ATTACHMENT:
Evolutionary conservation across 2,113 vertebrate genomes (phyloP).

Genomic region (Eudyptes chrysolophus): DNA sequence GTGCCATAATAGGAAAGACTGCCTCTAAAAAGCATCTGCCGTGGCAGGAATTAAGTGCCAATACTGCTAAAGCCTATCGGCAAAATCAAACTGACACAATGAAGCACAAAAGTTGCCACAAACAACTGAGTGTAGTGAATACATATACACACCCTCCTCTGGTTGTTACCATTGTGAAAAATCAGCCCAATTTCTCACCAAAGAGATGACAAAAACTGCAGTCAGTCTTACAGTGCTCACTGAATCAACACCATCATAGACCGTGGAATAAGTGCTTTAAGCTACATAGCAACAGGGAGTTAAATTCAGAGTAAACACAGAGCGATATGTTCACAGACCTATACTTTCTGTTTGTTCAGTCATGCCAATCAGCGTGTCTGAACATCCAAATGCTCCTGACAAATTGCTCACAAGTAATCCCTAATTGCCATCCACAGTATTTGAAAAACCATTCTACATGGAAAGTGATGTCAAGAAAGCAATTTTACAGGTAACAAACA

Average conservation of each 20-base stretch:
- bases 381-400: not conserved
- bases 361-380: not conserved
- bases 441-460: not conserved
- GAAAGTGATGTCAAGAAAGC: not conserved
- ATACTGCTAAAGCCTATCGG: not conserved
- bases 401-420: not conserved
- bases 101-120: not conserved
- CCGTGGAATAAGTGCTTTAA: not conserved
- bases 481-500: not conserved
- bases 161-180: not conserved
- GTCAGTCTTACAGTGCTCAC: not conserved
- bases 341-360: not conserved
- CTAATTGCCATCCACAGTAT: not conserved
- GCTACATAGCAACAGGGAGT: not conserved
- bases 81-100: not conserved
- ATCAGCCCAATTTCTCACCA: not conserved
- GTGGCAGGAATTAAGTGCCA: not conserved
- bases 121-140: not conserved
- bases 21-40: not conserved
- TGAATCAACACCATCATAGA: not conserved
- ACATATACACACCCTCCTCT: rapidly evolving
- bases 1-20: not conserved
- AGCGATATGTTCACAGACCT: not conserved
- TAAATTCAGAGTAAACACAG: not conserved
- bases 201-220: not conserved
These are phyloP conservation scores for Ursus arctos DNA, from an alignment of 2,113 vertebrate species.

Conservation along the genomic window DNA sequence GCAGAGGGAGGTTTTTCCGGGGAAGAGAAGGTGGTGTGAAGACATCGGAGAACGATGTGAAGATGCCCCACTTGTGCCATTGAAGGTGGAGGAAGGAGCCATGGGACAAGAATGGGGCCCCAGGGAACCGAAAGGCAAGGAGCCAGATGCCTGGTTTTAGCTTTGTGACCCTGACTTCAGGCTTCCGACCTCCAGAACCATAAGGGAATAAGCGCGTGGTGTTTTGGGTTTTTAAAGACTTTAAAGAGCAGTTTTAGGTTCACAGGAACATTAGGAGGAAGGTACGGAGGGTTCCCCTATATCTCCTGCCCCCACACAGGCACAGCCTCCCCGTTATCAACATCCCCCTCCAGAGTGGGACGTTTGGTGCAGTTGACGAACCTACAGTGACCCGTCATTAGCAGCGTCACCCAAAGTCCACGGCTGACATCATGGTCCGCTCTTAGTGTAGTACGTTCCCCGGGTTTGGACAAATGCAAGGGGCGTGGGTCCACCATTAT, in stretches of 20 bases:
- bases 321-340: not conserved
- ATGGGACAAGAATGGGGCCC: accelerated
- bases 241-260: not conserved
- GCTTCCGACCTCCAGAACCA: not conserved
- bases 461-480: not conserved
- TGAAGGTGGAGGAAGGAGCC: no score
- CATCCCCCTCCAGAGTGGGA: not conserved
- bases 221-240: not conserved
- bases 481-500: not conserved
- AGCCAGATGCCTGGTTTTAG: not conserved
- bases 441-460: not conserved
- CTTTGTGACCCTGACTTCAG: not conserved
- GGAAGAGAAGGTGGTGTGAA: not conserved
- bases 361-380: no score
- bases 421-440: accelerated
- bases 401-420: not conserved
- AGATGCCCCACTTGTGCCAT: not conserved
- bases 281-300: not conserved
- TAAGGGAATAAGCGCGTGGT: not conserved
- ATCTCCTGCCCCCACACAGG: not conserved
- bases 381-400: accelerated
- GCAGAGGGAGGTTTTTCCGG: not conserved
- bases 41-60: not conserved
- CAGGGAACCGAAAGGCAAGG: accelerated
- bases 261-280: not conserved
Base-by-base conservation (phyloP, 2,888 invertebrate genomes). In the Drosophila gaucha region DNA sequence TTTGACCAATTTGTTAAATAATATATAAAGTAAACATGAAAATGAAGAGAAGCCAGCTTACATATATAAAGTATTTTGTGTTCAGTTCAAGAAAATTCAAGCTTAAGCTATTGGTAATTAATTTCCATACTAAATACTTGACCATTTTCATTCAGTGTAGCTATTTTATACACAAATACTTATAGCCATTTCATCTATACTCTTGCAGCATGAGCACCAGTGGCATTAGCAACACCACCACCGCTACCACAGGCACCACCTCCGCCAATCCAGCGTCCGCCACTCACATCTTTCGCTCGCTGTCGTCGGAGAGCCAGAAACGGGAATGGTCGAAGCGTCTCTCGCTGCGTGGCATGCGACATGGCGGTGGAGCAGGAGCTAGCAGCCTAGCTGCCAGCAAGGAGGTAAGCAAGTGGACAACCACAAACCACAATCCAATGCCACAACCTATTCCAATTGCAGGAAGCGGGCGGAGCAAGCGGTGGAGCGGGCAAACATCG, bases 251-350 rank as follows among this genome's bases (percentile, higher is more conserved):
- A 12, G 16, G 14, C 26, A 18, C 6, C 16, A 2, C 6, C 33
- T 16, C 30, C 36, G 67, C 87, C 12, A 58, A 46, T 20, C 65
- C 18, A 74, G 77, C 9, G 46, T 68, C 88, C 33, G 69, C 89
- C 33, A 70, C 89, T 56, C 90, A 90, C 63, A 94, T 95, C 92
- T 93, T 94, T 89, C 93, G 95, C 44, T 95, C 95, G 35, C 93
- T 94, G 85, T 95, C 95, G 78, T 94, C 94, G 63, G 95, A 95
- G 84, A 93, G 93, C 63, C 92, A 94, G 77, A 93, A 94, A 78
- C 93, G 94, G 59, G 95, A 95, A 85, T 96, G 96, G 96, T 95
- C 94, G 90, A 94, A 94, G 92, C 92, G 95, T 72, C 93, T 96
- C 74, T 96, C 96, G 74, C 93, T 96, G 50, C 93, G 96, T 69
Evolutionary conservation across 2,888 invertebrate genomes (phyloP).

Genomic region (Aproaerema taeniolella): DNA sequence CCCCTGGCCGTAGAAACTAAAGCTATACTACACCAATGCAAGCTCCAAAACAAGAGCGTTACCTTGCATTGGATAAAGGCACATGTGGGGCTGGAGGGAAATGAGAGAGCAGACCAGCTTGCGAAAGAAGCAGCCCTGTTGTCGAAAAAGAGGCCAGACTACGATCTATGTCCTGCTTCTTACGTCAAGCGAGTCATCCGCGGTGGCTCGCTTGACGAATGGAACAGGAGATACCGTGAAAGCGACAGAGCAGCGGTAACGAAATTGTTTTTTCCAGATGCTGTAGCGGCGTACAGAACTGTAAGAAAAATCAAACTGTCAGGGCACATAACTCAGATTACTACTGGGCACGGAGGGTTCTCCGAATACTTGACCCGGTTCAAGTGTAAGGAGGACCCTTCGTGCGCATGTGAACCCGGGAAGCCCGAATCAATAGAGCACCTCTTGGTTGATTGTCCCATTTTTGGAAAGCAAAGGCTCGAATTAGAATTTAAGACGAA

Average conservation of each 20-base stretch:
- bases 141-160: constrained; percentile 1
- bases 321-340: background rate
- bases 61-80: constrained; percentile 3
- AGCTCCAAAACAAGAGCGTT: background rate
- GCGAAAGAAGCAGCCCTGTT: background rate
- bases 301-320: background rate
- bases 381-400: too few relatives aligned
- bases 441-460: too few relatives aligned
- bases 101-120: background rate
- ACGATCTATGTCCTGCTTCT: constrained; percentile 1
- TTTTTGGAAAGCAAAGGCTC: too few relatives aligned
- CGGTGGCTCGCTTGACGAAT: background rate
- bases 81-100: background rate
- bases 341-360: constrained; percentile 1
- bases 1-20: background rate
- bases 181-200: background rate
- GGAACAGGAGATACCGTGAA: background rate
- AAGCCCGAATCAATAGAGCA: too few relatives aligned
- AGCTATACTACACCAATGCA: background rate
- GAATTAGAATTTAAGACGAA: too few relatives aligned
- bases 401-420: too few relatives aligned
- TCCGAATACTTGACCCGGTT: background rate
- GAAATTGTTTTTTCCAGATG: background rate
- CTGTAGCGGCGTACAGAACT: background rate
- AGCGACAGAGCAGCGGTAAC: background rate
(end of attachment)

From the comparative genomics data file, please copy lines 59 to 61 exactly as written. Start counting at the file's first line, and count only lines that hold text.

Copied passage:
- C 18, A 74, G 77, C 9, G 46, T 68, C 88, C 33, G 69, C 89
- C 33, A 70, C 89, T 56, C 90, A 90, C 63, A 94, T 95, C 92
- T 93, T 94, T 89, C 93, G 95, C 44, T 95, C 95, G 35, C 93